Earlier today, the tax and accounting division of Dutch publishing giant Wolters Kluwer announced the acquistion of Italian enterprise performance management (EPM) vendor Tagetik for 300M Euros, or about $318M.
Founded in 1986, Tagetik was a strong regional European player in on-premises EPM and about 2.5 years ago had raised $37M in capital in order to attack the USA market and accelerate their transition from on-premises to cloud computing.
The press release said Tagetik was valued at 300M Euros off 57M Euros in 2016 revenues, of which 35% are “recurring in nature.” At a hybrid on-premises / SaaS software company you have two types of revenue that’s recurring in nature: (1) SaaS subscription fees and (2) on-premises annual maintenance fees. Doing some back of the envelope math (detailed below), you end with Tagetik breaking into a roughly $13M SaaS business and a $47M on-premises business.
If you buy that analysis, then we can do some valuation guestimation.
While we know the overall multiple of 5.3x revenues, we need to estimate separate multiples paid for the estimated $13M SaaS business vs. the estimated $47M on-premises business. While there is an infinite number of ways to weight the two pieces compromising the total valuation, my best guess is that Wolters Kluwer paid 10x revenues for the SaaS business and 3.9x revenues for the on-premises business, generally in line with the notion that $1 of SaaS revenue is worth about $2.5 to $3.0 of on-premises.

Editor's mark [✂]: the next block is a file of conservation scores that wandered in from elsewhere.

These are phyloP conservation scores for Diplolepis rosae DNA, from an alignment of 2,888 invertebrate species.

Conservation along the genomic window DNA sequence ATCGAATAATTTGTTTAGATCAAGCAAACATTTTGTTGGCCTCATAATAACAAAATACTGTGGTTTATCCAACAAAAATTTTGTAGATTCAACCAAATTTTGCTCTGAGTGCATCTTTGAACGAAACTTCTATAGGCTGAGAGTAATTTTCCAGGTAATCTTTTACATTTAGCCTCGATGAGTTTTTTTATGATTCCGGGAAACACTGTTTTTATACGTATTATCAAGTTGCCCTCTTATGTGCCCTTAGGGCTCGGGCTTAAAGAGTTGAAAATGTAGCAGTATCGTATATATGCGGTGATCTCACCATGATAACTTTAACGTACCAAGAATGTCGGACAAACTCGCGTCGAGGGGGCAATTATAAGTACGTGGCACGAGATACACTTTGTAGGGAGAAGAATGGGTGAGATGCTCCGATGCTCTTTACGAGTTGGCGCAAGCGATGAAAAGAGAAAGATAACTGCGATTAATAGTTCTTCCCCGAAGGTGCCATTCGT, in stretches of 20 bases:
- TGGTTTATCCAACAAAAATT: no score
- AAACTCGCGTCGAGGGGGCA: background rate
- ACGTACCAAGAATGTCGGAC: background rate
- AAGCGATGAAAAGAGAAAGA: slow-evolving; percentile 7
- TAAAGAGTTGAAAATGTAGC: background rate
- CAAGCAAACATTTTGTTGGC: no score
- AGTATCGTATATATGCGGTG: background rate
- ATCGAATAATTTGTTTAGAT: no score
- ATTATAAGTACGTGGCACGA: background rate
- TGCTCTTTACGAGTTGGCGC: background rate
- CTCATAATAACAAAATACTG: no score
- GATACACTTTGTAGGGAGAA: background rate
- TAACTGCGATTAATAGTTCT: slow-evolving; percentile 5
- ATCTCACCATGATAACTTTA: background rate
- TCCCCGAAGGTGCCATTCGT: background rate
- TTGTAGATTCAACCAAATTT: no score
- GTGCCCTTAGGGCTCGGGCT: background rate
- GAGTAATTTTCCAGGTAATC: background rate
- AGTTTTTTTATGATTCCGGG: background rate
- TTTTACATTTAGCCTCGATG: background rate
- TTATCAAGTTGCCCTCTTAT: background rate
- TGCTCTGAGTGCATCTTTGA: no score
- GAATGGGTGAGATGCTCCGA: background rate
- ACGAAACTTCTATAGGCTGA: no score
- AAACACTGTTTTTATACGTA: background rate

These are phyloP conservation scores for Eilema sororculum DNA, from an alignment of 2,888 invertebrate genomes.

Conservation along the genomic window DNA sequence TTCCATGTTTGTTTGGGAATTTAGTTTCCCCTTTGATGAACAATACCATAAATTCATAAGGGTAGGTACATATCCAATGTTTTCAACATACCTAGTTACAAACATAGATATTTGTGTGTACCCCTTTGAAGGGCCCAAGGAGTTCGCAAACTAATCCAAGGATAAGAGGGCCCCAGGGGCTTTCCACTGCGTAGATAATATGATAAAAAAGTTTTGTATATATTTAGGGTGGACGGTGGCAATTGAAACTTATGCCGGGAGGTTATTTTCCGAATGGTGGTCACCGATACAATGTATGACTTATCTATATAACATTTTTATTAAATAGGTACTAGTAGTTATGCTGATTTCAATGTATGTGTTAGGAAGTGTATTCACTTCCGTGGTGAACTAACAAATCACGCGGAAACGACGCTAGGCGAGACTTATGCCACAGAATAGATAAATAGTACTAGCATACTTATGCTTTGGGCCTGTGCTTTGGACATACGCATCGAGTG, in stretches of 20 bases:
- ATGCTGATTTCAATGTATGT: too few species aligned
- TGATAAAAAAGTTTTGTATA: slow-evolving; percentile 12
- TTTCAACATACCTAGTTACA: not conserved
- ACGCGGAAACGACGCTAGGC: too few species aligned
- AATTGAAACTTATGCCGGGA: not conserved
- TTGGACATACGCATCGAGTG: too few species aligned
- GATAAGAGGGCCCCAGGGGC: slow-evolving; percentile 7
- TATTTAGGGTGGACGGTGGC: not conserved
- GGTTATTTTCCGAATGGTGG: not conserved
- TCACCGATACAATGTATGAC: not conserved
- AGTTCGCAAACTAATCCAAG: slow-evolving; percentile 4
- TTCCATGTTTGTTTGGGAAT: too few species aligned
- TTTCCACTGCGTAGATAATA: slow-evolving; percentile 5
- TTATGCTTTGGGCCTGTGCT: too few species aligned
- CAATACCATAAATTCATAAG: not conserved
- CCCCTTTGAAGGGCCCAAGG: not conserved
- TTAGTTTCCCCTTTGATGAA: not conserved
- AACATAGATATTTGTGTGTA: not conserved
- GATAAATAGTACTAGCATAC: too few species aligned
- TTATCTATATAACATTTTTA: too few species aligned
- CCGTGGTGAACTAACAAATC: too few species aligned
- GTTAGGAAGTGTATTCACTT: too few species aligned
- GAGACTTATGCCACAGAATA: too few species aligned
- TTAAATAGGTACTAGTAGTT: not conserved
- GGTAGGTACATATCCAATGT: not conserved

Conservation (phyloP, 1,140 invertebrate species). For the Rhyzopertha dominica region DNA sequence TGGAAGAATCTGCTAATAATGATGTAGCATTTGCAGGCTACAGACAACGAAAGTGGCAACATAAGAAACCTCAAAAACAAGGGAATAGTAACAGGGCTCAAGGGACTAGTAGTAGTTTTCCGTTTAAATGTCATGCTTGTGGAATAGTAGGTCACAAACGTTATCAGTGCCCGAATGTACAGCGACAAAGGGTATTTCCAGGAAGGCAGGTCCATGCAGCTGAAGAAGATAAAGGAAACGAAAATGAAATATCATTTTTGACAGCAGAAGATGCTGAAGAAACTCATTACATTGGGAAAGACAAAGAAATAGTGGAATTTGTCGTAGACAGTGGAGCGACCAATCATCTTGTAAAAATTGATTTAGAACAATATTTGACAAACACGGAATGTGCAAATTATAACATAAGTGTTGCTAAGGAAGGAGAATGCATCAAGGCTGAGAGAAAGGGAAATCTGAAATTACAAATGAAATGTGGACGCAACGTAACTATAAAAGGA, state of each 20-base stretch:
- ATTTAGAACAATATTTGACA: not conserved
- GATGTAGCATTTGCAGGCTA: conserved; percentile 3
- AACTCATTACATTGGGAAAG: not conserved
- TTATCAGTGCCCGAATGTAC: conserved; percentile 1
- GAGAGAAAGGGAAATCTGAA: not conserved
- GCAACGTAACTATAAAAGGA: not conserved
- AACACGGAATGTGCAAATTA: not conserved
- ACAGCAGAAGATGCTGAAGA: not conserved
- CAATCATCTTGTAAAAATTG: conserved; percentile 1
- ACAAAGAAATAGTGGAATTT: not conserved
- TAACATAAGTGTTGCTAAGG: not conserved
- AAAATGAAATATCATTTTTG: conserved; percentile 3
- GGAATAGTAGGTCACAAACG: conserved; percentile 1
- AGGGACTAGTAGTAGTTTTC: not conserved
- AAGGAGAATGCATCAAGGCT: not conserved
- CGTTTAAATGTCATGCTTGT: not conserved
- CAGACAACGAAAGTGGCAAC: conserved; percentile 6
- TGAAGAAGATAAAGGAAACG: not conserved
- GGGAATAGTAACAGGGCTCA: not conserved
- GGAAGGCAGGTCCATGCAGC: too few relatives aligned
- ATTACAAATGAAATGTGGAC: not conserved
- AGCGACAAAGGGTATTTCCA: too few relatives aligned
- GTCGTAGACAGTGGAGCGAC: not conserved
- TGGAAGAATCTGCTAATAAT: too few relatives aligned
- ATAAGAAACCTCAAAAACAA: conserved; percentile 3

Market-wise, this is not the first EPM vendor to acquired by an off-axis competitor. Axiom was acquired by vertically oriented management consultancy Kaufman Hall in 2014 (and has since generally disappeared from the regular EPM market). My belief is that Tagetik awaits a similar fate.
“The acquisition of Tagetik tightly aligns with our vision to expand our position in the faster growing areas of the corporate tax and accounting market,” said Tax & Accounting Division CEO Karen Abramson.
While Wolters Kluwer has a strong tax and accounting division, only one piece of EPM (consolidation) is generally sold to accounting. Planning, in all its forms, represents about 65% of the EPM market and that is sold to FP&A, not tax and accounting. Bridging that gap, both in terms of buyer and mentality, should not be easy for Wolters Kluwer. I suspect this means Tagetik will play a dimishing role in the mainstream EPM market going forward.
But either way, congratulations to co-CEOs Marco Pierallini and Manuel Vellutini on a successful sale of their company. Felicitazioni!